I couldn't find much written about it on cppreference, or in the standard. The standard just has the function signature (none of them were `int`), which is probably why cppreference says the integer argument is converted to `double`. I was looking at the draft c++23 standard (N4901), presumably the same as the previous ones in this respect, because this is not a new feature in c++23.

g++ and clang++ produce identical code:

 ``123456`` ``````pow2_mul(double): vmulsd xmm0, xmm0, xmm0 ret pow2_lib(double): vmulsd xmm0, xmm0, xmm0 ret``````

x64 MSVC 19.30
 ``12345678910111213141516171819`` ``````n\$ = 8 double pow2_mul(double) PROC ; pow2_mul movsd QWORD PTR [rsp+8], xmm0 movsd xmm0, QWORD PTR n\$[rsp] mulsd xmm0, QWORD PTR n\$[rsp] ret 0 double pow2_mul(double) ENDP ; pow2_mul n\$ = 48 double pow2_lib(double) PROC ; pow2_lib \$LN3: movsd QWORD PTR [rsp+8], xmm0 sub rsp, 40 ; 00000028H mov edx, 2 movsd xmm0, QWORD PTR n\$[rsp] call double pow(double,int) ; pow add rsp, 40 ; 00000028H ret 0 double pow2_lib(double) ENDP ``````
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> I am wondering if this is an implementation dependent thing

Yes, any possible optimisation is up to the implementation.

> which is probably why cppreference says the integer argument is converted to double.

Converted to double for overload (7); not for overloads (4), (5), (6) which accept an exponent of type int
https://en.cppreference.com/w/cpp/numeric/math/pow

JLBorges wrote:
Converted to double for overload (7); not for overloads (4), (5), (6) which accept an exponent of type int

Overloads 4,5,6 are annotated "until c++11" , hopefully most of us are in the category of using something later than c++11 :+) . I have some bias, in that I am always using the latest of compilers and standards, and am always viewing things through that lens. However, I do realise that some are forced to still use old compilers / standards.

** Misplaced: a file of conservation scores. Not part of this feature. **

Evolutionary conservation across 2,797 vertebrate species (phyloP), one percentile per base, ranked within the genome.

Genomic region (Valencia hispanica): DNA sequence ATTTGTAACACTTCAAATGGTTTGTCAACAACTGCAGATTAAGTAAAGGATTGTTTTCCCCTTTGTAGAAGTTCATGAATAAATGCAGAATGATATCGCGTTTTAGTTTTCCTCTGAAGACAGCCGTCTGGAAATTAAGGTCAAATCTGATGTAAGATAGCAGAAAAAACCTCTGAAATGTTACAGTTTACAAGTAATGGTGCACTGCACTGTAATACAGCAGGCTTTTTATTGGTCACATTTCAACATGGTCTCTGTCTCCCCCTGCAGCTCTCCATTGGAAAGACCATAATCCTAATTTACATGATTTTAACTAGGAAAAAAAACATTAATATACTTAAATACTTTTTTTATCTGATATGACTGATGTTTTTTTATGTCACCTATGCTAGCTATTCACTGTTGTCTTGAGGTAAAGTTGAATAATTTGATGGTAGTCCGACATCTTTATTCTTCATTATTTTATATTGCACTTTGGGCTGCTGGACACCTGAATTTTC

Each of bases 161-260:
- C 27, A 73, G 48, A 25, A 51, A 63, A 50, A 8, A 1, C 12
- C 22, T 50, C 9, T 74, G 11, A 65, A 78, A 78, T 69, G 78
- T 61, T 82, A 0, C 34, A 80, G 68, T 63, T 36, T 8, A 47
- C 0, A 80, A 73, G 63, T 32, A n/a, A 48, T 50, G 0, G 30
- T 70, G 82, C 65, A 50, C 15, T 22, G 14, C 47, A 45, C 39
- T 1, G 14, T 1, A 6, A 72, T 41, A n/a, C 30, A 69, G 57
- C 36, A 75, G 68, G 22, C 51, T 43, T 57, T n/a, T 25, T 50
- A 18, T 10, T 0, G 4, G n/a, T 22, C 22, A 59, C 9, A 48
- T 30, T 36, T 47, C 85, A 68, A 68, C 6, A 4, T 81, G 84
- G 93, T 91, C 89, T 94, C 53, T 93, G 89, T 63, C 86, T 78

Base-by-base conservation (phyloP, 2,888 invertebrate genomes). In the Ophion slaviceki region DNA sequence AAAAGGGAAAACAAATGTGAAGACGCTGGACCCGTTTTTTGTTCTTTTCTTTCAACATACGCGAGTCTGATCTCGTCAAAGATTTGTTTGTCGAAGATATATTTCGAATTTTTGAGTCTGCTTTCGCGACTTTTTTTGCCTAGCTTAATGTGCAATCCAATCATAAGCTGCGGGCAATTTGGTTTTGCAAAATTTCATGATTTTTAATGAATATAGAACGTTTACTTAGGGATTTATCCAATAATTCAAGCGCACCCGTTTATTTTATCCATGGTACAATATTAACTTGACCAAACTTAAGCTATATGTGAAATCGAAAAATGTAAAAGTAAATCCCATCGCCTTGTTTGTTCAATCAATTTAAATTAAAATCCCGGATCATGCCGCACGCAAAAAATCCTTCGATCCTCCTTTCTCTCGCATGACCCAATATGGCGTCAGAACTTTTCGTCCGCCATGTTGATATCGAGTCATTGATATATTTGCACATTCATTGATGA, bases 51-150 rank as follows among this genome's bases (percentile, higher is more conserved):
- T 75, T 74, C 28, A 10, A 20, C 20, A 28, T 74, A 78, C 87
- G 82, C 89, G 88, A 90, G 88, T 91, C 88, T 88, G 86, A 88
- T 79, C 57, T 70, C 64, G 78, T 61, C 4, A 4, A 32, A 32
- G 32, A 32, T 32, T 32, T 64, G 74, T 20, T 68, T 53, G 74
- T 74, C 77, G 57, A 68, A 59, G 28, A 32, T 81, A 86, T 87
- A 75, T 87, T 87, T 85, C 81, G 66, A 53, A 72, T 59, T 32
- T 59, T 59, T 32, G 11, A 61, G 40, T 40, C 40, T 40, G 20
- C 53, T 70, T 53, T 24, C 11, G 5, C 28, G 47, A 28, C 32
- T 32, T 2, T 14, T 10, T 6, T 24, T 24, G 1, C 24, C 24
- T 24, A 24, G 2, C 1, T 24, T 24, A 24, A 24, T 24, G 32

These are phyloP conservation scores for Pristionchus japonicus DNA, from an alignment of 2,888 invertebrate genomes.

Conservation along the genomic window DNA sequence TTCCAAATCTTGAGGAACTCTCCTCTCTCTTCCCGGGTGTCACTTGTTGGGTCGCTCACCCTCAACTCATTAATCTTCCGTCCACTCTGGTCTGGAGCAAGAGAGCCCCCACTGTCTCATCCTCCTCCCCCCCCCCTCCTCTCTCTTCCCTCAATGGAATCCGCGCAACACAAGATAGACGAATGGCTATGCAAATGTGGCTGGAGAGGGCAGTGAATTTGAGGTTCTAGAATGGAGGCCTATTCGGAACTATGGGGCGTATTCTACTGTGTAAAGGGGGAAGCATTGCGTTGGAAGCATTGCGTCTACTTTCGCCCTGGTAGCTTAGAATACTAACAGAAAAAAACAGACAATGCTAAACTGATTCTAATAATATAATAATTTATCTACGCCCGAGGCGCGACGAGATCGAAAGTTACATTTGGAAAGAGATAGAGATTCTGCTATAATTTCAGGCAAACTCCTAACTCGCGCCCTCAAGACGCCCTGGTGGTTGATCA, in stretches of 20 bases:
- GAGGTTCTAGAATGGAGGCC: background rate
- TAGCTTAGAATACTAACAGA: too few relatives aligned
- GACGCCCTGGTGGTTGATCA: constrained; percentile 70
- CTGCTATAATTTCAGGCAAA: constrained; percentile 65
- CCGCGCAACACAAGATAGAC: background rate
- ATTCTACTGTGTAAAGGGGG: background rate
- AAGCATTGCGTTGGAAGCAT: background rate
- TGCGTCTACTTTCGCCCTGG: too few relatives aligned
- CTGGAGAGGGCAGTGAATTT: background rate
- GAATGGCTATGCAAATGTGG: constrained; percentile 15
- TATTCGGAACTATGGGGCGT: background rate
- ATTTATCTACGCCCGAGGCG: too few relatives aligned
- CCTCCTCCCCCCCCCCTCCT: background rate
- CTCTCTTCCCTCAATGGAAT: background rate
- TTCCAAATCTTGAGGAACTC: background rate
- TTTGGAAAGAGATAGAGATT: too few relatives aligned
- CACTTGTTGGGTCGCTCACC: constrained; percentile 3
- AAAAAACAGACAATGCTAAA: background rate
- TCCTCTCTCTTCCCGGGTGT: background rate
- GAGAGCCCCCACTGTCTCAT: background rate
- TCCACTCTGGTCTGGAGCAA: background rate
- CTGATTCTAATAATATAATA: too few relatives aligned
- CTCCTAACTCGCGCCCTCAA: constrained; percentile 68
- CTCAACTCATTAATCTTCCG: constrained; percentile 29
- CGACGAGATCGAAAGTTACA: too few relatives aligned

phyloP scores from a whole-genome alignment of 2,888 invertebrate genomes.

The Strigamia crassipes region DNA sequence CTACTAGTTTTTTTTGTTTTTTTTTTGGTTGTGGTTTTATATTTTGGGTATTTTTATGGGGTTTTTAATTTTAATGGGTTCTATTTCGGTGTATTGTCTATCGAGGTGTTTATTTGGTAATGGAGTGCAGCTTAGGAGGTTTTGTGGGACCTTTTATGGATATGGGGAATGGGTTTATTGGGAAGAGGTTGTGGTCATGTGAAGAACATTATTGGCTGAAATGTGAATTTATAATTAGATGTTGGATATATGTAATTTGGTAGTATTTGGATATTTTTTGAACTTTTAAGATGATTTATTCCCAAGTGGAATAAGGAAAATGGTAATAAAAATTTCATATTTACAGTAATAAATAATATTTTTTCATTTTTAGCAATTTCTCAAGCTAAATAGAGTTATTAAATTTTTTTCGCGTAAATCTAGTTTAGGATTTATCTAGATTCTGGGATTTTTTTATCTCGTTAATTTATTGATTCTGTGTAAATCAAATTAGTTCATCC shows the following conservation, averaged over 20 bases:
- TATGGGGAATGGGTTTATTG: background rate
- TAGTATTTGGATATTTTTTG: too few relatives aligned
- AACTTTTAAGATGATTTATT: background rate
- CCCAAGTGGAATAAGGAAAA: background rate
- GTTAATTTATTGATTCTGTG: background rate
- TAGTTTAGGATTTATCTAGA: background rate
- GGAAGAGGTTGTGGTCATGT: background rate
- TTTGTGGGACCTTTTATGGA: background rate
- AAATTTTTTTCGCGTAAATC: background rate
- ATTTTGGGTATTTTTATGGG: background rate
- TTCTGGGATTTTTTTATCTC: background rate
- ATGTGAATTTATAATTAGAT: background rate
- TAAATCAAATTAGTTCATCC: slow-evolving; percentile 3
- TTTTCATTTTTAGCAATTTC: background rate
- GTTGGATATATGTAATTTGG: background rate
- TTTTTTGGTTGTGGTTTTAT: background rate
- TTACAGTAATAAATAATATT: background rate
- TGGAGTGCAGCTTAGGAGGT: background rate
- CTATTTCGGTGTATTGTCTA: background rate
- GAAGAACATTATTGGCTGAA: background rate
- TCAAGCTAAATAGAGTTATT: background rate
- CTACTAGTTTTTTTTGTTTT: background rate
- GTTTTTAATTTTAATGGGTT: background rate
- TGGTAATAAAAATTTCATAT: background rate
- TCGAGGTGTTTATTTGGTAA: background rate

Thanks for your always expert advice; with a positive and polite attitude. Cheers :+)
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 ``123456789`` ``````#include #include using namespace std; int main() { cout << pow( -10.0, 6.0 ) << '\n'; cout << pow( -10.0, 6.1 ) << '\n'; }`````` ```1e+06 -nan```

pow() seems to be capable of recognising where the exponent is sufficiently close to an integer ... even if that exponent is a double.

Not sure that I'd rely on this behaviour, though.

Fascinating what other languages do:
Fortran:
 ```program test print *, (-10.0) ** 6 ! Legitimate; will be done by repeated-multiply, not exp-log ! print *, (-10.0) ** 6.0 ! Simply won't compile end program test```

Python:
 ```print( (-10.0) ** 6.0 ) # OK, gives 1000000.0 print( (-10.0) ** 6.1 ) # Well, gives the (correct) complex number!```
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> Overloads 4,5,6 are annotated "until c++11"

The exponent is a floating point value now; but some library implementations do check if it is an integer.
For instance, GNU libstdc++'s __ieee754_pow has this: ` /* First see whether `y' is a natural number. ... */`
https://github.com/bminor/glibc/blob/92b963699aae2da1e25f47edc7a0408bf3aee4d2/sysdeps/i386/fpu/e_pow.S#L117
Apropos of nothing regarding how pow() overloads work, it is interesting (to me at least) to see there are differences in output using std::format vs. using just std::cout:
 ``1234567891011`` ``````#include #include #include int main() { std::cout << pow(10, 6) << '\t'; std::cout << pow(10, 6.1) << '\n'; std::cout << std::format("{}\t{}\n", pow(10, 6), pow(10, 6.1)); }``````
 ```1e+06 1.25893e+06 1e+06 1258925.411794166```

Change the two format replacement fields so they use a specific number of digits, say `{:.10}`, and the output is as follows:
 ```1e+06 1.25893e+06 1000000 1258925.412```

I keep discovering new things to like about using <format> :)